Last night, I attended the Metro Bicycle Roundtable Implementation & Operations Subcommittee meeting. The roundtables’ provide an excellent opportunity for advocates and interested folks to have an open dialogue with Metro staff from various departments, including planning, media relations, and operations. The venue provides a forum for stakeholders to make suggestions to Metro management and to hear Metro’s perspectives on various initiatives and suggestions, firsthand. Many topics were brought up, including: the possibility of improving station signage and decals on Metro trains, bicycle/pedestrian awareness training for bus drivers, as well as the possible strategic removal of seats for bicycle storage on light rail vehicles. The meeting did go a little long due to vivid enthusiasm over the topic of operator training and safety. More on last night’s Bicycle Roundtable below the fold.
The roundtable kicked off with some inspirational words from Diego Cardose as he proclaimed the 21st century to be the “century of bikes.” He stressed the importance of the emerging Los Angeles bicycle culture and assured everyone that Metro is working hard to improve the user experience of bicyclists. Next up, Alice Tolar introduced Metro’s summer bike count initiative that included an outreach campaign to let people know that Metro had dropped its peak hour bike restrictions. Under the supervision of Metro Intern Field Coordinator Rye Baerg, interns conducted outreach and bike counts at over 52 Metro Rail Stations in just 20 days.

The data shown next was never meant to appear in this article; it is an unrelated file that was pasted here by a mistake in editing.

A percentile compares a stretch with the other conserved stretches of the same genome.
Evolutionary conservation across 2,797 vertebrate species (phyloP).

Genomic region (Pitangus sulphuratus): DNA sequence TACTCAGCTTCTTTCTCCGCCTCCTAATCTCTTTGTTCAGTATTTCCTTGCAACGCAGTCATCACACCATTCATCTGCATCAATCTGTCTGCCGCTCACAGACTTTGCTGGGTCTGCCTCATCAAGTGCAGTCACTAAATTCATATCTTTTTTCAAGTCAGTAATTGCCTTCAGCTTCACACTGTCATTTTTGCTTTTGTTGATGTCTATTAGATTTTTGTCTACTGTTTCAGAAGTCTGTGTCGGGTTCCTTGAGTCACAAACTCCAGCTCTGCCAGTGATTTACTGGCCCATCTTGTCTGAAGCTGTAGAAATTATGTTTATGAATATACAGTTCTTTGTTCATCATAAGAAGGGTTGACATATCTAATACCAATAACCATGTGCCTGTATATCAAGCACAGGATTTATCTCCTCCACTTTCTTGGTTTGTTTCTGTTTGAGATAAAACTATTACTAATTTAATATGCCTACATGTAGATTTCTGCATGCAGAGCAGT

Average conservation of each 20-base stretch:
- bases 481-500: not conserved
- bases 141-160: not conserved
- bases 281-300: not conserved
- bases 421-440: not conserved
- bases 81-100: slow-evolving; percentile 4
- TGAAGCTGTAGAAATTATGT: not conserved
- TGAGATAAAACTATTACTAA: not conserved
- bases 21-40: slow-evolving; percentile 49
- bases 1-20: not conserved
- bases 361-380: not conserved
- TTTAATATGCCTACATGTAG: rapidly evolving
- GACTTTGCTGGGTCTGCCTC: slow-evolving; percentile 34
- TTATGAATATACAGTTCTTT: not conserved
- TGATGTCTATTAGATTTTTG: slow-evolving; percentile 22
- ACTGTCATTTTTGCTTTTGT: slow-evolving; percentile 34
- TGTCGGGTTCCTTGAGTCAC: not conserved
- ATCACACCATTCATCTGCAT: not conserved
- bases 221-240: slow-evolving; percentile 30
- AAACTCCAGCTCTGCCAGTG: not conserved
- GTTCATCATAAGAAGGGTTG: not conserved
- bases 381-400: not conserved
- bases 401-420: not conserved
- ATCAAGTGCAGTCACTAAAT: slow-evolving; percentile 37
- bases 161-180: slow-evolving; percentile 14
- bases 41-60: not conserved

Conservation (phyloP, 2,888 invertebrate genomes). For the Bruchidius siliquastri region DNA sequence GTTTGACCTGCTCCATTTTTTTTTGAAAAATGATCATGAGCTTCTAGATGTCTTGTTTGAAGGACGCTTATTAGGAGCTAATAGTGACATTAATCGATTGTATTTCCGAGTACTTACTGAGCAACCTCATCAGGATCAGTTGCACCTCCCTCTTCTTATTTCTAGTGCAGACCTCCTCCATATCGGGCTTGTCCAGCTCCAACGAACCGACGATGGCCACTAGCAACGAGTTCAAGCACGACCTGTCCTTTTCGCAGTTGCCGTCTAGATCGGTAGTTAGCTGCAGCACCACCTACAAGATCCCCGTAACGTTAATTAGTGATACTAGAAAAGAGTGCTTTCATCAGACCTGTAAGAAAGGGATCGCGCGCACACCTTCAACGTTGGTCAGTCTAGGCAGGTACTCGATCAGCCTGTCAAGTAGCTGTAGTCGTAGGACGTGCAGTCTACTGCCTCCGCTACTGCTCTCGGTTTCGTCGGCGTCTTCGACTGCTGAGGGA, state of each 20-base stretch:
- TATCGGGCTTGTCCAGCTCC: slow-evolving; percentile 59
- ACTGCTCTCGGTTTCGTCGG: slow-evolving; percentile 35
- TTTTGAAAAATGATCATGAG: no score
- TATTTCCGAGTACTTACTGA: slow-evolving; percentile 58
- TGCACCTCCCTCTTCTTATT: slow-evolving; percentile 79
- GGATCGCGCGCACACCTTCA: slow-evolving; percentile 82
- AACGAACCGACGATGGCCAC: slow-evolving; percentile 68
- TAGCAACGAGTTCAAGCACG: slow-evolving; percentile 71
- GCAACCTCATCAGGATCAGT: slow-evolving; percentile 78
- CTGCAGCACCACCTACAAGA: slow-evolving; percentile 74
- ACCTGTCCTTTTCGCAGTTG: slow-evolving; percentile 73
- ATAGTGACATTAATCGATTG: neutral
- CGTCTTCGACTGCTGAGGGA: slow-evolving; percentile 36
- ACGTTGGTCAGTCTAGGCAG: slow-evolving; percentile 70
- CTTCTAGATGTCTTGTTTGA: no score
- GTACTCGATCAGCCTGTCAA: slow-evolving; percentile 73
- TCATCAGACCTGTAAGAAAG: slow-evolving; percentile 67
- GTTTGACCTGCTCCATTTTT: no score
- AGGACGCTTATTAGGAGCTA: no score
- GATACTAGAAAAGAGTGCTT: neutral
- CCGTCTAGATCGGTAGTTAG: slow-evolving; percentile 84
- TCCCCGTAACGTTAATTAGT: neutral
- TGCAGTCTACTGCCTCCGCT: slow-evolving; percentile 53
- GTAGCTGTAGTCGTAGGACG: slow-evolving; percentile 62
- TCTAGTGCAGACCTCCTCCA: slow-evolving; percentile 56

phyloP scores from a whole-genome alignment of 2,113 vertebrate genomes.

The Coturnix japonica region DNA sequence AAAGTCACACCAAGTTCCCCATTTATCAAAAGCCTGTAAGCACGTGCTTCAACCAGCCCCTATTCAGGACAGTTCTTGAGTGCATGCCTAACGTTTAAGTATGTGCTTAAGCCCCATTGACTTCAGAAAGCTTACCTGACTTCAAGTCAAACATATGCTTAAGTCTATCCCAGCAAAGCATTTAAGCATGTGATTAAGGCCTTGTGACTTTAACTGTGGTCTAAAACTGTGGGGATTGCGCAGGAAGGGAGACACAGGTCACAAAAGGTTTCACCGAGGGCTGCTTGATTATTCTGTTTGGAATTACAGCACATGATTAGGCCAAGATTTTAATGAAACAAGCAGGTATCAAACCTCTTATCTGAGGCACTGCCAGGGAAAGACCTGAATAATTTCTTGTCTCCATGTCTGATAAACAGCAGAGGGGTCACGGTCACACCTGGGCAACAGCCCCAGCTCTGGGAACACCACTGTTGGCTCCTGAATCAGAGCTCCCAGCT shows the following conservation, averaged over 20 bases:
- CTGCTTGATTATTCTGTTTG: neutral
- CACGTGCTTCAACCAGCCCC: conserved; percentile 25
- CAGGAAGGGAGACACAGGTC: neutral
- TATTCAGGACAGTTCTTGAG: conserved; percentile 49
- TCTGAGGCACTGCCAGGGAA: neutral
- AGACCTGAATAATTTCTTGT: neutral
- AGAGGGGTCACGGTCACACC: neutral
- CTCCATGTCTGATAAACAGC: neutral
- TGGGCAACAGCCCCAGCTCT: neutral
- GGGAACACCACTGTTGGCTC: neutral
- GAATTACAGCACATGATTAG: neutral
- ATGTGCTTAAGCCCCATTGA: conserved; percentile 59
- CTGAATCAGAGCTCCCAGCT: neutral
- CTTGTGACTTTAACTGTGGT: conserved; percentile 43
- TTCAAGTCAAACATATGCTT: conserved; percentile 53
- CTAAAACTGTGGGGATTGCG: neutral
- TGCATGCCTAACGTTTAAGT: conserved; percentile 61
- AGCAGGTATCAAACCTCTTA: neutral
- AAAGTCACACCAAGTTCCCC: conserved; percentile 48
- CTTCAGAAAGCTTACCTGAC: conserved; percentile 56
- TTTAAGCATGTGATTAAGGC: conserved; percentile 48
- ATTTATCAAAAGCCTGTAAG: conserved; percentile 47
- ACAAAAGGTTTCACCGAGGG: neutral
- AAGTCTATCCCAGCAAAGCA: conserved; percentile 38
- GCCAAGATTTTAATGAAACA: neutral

Rye introduced a few of the interns to go over their impressions of the program. Michelle Craven from UCLA went over the logistics of the operation. Interns were split up into four teams and conducted counts four days a week for five weeks. Counts were conducted during the A.M. and P.M. peak periods. The intern’s main objectives were to:
- Collect data on bikes, large items, strollers, etc.
- Platform outreach
- Outreach on trains (train ambassadors)
Many potential improvements to the system were discussed. Metro announced that they will gradually and strategically remove seats on rail lines starting with the Gold and Green lines, and concluding with the Blue line. Metro is also considering changing up their recorded messages, downplaying rules – “no eating, drinking, smoking or playing loud music…” – in favor of positive reinforcement and destination focused guides. New decals as well as new system wide signage were also discussed. Hector Guerrero, Metro Director, Operations Training & Improvement, then quickly took us through a Metro operator training slideshow. He stressed that operators are trained to avoid collisions and to practice safe driving. Operator driving safety was a touchy subject for members of the general public that were in attendance, as many described having had close calls with Metro buses in the past. If you’ve had past incidents with Metro buses, it is encouraged that you submit a comment/complaint here. This allows Metro staff to track trends and deal with them accordingly. For those of you who are interested, here is the video that Metro operators will be watching courtesy of the Chicago Transit Authority (CTA).